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How to Set Financial Goals in 6 Steps

Setting financial goals is important, but how you set those goals is equally important, if you want to achieve them

Financial goals represent financial priorities that are important to you. These goals may be long-term or short-term in nature, they might represent large amounts of money or a change in behavior.

How to Set Financial Goals: 6 Steps

Setting financial goals is an important step. While setting goals is important, how you set those goals is equally important to ensure that you have a shot at achieving them.

1. Decide What’s Important

Your financial goals should reflect your financial priorities. What’s important to you financially? This should be the foundation of your longer-term financial goals and should be kept in mind when setting short-term and intermediate-term goals.

2. Be Sure the Goal Is Measurable

In order for a financial aspiration to truly be a goal, you need to be able to measure it. If the goal is to accumulate a certain amount of money for a major purchase or for your children’s college education, how will you know if you’ve reached your goal if there isn’t a number attached to it?

3. Be Sure the Goal Includes a Time Frame

Along with being measurable, a financial goal should include a time frame in which that goal should be achieved.

4. Establish a Budget

In order to be able to fund your various financial goals it's important to establish a spending budget. This will give you a picture of where your money is going. How much do you need to meet your monthly living expenses? How much is left over after your monthly obligations to fund your goals? A budget can also be a tool to adjust your spending if needed.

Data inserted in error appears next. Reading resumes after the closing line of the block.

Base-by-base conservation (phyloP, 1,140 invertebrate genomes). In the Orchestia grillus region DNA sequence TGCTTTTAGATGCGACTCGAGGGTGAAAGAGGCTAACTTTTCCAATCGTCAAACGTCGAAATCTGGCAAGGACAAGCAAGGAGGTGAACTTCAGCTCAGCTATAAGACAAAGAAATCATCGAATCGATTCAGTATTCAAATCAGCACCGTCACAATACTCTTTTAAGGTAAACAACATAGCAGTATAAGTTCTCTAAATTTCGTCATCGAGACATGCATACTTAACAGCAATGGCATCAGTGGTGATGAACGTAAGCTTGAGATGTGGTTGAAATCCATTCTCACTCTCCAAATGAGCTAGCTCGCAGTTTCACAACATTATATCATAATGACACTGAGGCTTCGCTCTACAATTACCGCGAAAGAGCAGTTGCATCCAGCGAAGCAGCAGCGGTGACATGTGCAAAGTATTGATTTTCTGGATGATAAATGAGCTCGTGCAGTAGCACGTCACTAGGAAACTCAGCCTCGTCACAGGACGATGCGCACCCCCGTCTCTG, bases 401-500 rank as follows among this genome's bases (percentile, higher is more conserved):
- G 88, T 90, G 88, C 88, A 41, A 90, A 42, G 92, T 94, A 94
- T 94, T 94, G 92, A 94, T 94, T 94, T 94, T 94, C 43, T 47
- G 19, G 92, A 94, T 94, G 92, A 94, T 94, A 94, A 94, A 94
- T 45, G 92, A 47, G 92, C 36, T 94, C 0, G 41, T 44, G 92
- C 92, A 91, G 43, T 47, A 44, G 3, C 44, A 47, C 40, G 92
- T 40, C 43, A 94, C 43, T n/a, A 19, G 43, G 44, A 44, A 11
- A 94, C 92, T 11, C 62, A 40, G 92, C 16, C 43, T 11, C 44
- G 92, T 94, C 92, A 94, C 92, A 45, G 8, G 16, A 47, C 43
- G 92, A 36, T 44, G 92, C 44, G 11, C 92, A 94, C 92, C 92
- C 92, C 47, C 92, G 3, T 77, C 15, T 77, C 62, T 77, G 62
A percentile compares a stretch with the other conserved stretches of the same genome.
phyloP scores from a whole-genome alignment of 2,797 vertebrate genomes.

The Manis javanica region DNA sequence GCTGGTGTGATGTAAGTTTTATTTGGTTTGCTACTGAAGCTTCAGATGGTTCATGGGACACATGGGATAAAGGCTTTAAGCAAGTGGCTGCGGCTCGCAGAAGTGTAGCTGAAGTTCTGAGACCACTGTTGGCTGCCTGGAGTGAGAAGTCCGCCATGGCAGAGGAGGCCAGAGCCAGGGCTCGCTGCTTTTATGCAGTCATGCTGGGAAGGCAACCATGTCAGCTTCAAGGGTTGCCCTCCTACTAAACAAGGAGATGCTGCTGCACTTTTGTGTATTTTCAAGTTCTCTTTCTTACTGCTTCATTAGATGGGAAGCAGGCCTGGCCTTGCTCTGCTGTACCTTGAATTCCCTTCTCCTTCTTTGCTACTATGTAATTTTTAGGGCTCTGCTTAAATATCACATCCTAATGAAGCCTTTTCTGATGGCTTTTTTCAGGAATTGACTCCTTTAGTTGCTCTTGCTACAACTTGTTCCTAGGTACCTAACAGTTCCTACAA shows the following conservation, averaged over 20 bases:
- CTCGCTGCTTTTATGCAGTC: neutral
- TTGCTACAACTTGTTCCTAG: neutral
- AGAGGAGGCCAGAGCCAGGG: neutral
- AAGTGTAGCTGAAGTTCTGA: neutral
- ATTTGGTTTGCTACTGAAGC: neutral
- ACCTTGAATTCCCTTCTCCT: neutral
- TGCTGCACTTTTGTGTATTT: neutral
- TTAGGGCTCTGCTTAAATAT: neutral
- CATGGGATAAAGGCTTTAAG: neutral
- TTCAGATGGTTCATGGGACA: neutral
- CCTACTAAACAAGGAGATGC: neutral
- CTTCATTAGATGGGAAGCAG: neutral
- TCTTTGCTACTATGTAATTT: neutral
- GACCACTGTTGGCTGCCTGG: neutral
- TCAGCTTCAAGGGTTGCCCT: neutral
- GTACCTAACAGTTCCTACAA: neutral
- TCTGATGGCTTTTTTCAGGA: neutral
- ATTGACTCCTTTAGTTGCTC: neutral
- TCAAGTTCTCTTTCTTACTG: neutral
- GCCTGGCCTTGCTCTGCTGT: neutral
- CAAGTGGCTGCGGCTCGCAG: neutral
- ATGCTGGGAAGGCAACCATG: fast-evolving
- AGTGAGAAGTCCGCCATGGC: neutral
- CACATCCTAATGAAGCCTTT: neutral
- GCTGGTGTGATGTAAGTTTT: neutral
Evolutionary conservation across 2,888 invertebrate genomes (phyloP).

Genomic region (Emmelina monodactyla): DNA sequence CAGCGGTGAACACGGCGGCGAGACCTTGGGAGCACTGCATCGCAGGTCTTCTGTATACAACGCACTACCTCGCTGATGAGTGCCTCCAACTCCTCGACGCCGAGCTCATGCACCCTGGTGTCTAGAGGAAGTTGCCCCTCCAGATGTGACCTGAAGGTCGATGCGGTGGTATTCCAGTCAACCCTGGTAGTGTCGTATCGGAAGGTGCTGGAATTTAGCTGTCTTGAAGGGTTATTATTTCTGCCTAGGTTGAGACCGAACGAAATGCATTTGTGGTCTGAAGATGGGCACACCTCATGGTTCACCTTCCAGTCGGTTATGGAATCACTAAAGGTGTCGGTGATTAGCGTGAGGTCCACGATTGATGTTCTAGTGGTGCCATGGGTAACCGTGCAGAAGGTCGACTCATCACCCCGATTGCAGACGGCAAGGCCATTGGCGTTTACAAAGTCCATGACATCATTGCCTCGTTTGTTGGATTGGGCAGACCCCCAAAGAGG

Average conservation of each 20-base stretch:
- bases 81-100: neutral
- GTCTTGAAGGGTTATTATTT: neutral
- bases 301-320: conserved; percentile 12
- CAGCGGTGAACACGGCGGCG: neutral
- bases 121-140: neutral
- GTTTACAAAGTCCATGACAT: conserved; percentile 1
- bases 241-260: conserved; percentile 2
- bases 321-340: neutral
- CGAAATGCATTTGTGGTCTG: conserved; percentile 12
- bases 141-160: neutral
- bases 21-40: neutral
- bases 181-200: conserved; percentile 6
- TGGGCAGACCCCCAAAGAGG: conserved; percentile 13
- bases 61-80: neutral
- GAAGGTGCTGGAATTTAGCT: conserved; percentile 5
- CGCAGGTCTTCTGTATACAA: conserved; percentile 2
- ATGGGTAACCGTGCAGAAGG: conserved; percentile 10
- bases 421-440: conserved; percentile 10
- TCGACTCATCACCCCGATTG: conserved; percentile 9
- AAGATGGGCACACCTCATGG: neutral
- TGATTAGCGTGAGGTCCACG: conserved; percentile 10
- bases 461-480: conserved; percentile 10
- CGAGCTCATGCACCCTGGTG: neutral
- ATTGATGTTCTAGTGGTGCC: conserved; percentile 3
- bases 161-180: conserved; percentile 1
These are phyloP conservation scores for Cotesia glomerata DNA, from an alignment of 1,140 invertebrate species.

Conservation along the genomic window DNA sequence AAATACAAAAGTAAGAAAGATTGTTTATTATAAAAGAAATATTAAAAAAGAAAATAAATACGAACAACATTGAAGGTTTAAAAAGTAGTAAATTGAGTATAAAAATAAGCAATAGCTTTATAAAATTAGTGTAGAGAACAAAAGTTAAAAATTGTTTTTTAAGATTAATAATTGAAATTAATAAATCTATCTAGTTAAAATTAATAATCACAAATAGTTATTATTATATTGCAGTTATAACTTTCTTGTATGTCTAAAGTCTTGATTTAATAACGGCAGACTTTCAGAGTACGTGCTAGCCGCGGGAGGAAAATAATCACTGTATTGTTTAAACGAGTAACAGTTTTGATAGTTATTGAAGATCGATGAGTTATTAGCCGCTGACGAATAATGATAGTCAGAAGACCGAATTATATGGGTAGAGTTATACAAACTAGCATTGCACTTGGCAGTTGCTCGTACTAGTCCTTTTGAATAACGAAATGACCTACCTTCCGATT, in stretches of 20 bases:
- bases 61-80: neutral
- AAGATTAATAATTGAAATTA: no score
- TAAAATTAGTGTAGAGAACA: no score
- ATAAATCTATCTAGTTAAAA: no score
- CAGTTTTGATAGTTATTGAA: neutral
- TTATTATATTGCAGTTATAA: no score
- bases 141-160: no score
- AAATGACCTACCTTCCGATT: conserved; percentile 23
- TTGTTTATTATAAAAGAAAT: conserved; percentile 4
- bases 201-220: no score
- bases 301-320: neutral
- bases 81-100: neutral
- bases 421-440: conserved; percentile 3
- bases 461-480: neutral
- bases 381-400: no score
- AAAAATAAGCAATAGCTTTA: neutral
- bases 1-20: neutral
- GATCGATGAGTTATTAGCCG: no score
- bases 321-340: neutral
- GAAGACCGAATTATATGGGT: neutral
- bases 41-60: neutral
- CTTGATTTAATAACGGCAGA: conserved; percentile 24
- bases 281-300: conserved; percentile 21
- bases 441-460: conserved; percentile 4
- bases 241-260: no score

5. Monitor Your Progress

This is a crucial part of the process. It’s important to keep track of your progress toward your financial goals to ensure you are on track to meet them.

6. Adjust as Needed

Goals can be established with the best intentions of doing what is needed to achieve them, but life can get in the way. Things can change, other priorities can arise. You may need to adjust your goals or make adjustments in other aspects of your spending to get back on track.

Examples of Financial Goals

Financial goals can cover a range of financial priorities from near-term goals to goals with a longer time horizon. Some examples of financial goals might include:

Paying Off Credit Card Debt

Reducing credit card debt frees up funds for other financial priorities. The interest on credit card debt can increase the amount of your debt exponentially in some cases. Getting rid of this debt as soon as possible can free up funds for other financial goals.

Building an Emergency Fund

Having an emergency fund can come in handy for the unexpected expenses that often come up in life. This fund allows you to cover the cost of most of these expenses without having to go into debt. It can be a big money saver over time. Generally having six months worth of living expenses on hand is a minimum amount for an emergency fund.